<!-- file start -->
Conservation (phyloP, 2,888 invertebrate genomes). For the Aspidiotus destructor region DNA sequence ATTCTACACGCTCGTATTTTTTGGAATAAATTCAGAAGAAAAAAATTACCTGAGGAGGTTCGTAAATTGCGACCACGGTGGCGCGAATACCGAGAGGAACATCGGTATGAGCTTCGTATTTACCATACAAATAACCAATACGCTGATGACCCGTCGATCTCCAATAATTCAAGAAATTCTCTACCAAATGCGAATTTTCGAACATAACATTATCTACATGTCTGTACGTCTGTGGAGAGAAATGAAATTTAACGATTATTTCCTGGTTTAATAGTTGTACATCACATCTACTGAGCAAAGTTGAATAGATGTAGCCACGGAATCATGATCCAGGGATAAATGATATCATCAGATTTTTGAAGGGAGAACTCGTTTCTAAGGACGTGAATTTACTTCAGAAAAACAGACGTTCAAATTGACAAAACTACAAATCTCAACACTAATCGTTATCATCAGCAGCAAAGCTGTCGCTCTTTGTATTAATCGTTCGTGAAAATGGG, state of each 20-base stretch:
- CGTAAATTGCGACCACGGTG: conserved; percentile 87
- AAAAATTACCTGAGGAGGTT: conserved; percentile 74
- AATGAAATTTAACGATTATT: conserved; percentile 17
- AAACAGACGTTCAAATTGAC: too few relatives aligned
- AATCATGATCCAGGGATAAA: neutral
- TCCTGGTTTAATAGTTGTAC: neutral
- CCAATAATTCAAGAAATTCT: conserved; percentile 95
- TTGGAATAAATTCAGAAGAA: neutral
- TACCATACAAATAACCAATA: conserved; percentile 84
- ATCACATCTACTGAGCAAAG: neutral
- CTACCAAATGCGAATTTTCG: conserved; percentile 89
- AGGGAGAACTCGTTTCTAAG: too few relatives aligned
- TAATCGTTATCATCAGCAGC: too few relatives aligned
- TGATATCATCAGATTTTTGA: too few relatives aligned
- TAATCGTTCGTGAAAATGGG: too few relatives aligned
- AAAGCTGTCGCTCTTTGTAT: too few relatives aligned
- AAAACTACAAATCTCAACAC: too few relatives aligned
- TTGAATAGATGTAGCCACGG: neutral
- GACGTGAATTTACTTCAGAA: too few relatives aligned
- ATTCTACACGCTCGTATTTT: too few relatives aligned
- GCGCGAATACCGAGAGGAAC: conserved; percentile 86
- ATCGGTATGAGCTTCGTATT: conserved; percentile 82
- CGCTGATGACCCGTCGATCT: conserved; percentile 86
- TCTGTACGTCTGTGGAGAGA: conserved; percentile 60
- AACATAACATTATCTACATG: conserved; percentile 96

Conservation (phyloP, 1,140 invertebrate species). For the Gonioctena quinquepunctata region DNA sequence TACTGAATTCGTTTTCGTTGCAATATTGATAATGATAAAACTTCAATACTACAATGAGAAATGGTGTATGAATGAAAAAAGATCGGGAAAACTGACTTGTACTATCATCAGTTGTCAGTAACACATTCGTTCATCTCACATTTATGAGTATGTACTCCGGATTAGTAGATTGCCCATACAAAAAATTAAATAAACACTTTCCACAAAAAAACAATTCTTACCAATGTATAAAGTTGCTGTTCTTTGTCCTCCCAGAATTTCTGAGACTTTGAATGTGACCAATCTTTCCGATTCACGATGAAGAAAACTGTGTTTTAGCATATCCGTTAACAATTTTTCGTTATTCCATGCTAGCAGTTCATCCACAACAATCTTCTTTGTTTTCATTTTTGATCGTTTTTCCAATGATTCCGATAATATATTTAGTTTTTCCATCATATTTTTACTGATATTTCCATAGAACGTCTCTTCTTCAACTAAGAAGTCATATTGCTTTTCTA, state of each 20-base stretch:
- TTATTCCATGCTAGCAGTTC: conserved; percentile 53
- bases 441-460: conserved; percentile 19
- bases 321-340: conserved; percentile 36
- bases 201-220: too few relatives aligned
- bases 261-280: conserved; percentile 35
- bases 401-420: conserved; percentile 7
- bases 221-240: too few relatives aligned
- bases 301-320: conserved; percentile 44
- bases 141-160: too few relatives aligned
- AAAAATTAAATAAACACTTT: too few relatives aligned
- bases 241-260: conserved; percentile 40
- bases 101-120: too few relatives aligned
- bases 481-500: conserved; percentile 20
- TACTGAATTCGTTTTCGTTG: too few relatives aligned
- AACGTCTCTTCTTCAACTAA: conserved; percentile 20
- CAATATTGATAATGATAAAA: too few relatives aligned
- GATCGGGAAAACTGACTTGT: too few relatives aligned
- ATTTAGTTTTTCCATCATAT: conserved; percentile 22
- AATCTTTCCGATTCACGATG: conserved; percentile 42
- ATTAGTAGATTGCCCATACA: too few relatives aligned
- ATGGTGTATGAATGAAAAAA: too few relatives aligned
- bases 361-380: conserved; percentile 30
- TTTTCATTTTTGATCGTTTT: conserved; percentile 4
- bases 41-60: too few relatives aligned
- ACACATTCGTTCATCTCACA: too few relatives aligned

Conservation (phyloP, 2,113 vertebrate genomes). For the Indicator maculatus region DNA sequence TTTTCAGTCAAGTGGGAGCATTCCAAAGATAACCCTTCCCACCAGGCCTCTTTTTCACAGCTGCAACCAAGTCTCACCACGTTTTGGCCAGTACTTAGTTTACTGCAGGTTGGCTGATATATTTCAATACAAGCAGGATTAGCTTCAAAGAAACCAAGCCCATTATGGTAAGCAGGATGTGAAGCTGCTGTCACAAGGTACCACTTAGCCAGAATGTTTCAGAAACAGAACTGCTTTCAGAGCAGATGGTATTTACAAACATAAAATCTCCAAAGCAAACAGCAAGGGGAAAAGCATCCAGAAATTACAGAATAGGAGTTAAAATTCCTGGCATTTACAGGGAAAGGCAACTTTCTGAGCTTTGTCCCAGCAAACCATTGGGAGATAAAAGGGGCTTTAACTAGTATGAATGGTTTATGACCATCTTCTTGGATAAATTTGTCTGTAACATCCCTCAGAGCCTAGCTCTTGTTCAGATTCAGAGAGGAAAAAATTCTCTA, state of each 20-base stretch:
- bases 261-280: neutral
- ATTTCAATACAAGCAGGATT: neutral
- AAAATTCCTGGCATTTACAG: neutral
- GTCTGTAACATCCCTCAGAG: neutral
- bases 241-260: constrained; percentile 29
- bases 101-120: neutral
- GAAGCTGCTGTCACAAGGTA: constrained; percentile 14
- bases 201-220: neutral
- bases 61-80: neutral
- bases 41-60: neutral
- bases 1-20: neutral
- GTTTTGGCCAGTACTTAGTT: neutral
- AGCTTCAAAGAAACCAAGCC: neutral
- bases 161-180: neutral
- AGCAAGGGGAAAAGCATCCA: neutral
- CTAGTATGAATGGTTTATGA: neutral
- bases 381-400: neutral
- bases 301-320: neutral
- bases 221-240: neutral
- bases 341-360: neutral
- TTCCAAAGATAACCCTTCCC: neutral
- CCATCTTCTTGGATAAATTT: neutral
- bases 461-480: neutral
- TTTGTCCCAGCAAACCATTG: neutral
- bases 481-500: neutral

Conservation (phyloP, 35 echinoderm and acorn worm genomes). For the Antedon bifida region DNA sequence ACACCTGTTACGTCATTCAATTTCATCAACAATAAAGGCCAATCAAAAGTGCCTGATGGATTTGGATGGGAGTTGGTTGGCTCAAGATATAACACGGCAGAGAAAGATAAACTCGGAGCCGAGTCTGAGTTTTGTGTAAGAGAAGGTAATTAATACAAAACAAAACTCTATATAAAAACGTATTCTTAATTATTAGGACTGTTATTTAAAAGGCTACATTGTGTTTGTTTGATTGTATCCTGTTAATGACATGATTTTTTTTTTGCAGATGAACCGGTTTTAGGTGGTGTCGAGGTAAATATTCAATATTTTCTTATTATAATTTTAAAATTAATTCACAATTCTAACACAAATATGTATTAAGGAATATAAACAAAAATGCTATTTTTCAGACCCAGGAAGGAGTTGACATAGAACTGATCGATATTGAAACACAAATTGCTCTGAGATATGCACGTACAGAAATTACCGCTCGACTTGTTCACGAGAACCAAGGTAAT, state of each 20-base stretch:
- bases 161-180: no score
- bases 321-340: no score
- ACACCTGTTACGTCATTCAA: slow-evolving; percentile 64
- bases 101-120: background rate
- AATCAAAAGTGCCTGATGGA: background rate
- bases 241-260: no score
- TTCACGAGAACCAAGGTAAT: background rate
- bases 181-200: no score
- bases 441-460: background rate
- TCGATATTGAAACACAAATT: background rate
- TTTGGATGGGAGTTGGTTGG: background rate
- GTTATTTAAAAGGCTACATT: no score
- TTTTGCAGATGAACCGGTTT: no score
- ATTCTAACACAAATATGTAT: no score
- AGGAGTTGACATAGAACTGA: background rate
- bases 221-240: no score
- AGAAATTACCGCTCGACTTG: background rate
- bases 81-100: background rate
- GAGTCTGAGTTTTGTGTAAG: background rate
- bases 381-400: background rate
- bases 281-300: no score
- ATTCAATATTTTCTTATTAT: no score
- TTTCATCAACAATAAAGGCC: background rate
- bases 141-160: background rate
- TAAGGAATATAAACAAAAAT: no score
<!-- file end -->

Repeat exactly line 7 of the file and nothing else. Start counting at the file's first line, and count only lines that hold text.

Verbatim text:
- TCCTGGTTTAATAGTTGTAC: neutral